Religious exemptions, marijuana, deposits, among issues in regular General Assembly session


HARTFORD, Conn. (WTNH)– While Governor Lamont’s plans to impose highway tolls on trucks still remains stalled, state lawmakers have been busy preparing other issues for the upcoming legislative session.

The regular General Assembly session starts in just three weeks and a large number of controversial issues will be back up for debate.

One of the very first issues expected to be addressed in the new Session will be school immunization requirements. Both the Governor and the Public Health Commissioner have endorsed eliminating the religious exemption.

The first big public hearing in February has already been scheduled for this topic.

“I think what changed people’s minds was seeing the number of kids in kindergarten who are not vaccinated any more for non medical reasons,” said Rep. Matt Ritter (D-Hartford), the House Majority Leader.

The push for legal, recreational marijuana is also back. Massachusetts is generating more revenue than expected. There’s a push to legalize in New York so it will soon be all around us.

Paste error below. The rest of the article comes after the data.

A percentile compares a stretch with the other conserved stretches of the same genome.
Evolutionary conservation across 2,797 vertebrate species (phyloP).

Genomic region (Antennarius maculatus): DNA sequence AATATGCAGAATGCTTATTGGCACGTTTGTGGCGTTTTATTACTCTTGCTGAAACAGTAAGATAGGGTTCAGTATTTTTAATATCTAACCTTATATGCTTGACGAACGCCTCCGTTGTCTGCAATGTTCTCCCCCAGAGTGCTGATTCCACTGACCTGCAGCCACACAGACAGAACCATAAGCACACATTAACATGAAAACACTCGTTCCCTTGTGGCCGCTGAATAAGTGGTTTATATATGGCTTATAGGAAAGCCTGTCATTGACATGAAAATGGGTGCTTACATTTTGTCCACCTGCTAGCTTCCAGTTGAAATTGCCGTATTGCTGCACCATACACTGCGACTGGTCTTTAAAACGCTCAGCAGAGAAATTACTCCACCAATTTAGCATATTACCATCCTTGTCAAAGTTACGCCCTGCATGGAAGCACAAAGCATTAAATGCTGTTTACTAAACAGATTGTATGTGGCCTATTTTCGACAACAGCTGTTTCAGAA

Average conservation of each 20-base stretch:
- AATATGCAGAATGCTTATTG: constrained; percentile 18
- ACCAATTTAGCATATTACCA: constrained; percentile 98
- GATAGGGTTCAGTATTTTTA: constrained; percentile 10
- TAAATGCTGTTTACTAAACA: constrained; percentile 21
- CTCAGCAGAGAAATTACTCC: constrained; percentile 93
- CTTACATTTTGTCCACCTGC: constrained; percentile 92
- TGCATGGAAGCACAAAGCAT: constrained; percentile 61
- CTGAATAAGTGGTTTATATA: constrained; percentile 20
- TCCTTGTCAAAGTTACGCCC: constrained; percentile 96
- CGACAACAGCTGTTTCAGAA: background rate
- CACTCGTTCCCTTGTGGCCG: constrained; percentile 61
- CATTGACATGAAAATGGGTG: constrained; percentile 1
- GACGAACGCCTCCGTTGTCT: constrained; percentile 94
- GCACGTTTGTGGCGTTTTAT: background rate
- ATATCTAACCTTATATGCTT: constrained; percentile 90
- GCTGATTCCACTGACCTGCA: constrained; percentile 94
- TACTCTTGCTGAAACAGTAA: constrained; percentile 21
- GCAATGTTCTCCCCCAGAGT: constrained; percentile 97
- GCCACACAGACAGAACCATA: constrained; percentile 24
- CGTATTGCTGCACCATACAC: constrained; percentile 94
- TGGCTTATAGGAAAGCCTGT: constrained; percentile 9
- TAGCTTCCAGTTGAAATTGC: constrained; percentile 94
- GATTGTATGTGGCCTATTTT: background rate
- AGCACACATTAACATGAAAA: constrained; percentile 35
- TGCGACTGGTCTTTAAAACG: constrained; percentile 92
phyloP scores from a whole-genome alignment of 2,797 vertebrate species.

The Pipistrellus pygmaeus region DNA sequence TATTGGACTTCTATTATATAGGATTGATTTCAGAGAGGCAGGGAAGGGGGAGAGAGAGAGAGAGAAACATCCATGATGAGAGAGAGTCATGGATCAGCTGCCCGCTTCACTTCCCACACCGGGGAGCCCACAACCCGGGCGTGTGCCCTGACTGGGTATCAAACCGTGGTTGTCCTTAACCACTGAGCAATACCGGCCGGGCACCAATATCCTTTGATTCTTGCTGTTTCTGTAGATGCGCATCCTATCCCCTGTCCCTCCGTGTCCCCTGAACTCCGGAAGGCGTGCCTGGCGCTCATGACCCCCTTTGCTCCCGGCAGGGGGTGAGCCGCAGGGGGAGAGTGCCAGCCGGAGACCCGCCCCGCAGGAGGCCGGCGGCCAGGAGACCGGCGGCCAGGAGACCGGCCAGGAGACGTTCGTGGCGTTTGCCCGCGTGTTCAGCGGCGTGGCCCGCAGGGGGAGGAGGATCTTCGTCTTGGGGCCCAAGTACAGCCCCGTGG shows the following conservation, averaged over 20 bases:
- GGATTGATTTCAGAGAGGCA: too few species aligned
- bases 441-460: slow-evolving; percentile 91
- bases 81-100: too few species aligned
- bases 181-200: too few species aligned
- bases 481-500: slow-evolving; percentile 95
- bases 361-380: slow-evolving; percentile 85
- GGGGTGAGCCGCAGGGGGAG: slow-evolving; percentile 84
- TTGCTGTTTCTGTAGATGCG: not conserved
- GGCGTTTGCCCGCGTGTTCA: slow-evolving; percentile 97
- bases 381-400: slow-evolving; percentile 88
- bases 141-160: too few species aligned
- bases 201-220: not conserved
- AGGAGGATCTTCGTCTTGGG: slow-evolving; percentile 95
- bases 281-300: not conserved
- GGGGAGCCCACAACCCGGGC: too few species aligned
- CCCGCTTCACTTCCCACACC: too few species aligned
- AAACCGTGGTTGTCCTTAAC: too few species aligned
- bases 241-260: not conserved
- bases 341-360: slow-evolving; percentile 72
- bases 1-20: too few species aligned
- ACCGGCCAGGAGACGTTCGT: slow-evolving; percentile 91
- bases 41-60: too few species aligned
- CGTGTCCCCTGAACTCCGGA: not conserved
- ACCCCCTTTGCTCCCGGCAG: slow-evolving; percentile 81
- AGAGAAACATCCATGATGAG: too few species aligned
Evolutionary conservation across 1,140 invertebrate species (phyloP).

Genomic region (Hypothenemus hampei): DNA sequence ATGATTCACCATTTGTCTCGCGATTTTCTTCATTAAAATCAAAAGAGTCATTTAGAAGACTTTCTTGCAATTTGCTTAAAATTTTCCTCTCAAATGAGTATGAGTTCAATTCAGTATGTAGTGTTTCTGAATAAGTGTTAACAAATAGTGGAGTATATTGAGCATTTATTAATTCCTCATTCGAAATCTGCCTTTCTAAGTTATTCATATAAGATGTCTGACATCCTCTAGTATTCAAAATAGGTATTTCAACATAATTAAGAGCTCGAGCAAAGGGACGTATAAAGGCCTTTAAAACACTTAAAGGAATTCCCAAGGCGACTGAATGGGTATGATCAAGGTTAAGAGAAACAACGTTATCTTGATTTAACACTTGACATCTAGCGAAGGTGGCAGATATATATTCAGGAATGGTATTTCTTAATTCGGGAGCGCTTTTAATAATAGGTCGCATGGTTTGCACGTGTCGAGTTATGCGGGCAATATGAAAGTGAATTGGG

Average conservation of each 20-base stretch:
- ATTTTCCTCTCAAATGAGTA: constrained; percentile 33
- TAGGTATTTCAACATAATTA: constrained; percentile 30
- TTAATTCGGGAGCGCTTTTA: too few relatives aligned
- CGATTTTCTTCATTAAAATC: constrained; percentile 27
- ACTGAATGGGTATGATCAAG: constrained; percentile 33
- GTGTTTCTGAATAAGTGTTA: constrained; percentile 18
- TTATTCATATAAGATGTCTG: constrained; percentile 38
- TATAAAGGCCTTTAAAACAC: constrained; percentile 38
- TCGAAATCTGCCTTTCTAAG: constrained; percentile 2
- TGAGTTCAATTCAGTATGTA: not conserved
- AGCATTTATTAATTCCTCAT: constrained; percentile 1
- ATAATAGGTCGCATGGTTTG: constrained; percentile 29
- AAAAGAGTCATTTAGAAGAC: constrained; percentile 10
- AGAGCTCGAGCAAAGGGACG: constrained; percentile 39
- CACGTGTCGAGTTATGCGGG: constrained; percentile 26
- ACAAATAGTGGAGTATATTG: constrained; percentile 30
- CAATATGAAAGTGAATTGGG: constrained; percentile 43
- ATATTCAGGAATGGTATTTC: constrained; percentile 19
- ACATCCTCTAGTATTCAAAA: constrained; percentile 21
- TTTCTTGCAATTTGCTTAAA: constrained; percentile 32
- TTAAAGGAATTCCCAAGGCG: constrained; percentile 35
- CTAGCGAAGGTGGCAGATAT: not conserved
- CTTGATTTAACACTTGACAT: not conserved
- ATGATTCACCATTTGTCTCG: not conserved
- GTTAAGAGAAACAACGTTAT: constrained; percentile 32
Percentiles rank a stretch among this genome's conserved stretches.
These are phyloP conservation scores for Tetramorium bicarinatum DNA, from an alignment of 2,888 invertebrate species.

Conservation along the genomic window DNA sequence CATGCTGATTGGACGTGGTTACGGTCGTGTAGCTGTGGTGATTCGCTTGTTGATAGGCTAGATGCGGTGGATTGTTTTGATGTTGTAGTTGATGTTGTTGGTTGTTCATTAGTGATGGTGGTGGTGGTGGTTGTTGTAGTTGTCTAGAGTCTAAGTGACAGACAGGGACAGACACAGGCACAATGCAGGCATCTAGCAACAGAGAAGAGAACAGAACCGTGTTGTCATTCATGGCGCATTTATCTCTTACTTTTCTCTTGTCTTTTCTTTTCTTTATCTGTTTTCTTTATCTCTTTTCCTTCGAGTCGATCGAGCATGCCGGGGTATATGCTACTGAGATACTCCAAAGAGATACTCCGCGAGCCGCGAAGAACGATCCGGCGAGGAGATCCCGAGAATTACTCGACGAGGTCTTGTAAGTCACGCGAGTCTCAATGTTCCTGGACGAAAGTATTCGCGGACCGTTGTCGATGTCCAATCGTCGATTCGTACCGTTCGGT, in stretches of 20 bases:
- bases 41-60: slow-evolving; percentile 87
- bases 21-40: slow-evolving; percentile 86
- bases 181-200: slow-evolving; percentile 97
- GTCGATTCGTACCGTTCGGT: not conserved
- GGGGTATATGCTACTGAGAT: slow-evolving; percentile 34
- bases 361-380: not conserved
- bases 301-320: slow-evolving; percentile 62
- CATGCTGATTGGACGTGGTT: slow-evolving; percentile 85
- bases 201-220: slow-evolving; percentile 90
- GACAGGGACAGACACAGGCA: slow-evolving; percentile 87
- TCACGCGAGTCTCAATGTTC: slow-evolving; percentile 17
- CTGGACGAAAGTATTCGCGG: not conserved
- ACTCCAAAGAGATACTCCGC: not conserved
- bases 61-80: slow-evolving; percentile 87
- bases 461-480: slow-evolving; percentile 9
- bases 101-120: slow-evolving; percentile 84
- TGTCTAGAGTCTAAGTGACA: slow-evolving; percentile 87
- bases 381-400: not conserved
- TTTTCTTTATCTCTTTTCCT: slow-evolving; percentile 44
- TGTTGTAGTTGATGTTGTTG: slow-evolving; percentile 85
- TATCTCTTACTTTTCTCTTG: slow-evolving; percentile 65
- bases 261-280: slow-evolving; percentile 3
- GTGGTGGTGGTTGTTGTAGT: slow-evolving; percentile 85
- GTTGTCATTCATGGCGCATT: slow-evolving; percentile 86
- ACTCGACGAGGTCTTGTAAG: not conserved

Last year, three legislative committees approved bills on the issue.

A major advocate is the Senate President Pro tem, Sen. Martin Looney (D-New Haven) who says, “We’re very well prepared to enact the legalization bill because we have the statutory framework already drafted. It’s absolutely essential I think that we move on this front, we need the revenue.”

Another issue that was discussed last year but never came to a final vote was increasing bottle and can deposits and expanding the number of beverages where deposits are required.

Sen. Christine Cohen (D-Guilford) is co-chair of the Environment Committee, and says, “We would increase the bottle deposit from 5 cents to 10 cents. We would increase the breadth of items that are inclusive of the bottle bill, so including teas, sports drinks and juices.”

Sports betting and the expansion of casino gambling are also still on the front burner with Bridgeport still in play for the Mashantucket and Mohegan tribes.

An expanded e-cigarette flavor ban is also expected to be considered to include menthol cartridges. There is also talk of expanding the locations where e-cigarette use is prohibited.

That will be among several health initiatives, in fact the very first Senate bill is expected to be a proposal to address the skyrocketing cost of insulin and require that a monthly dose not
cost more than $100.

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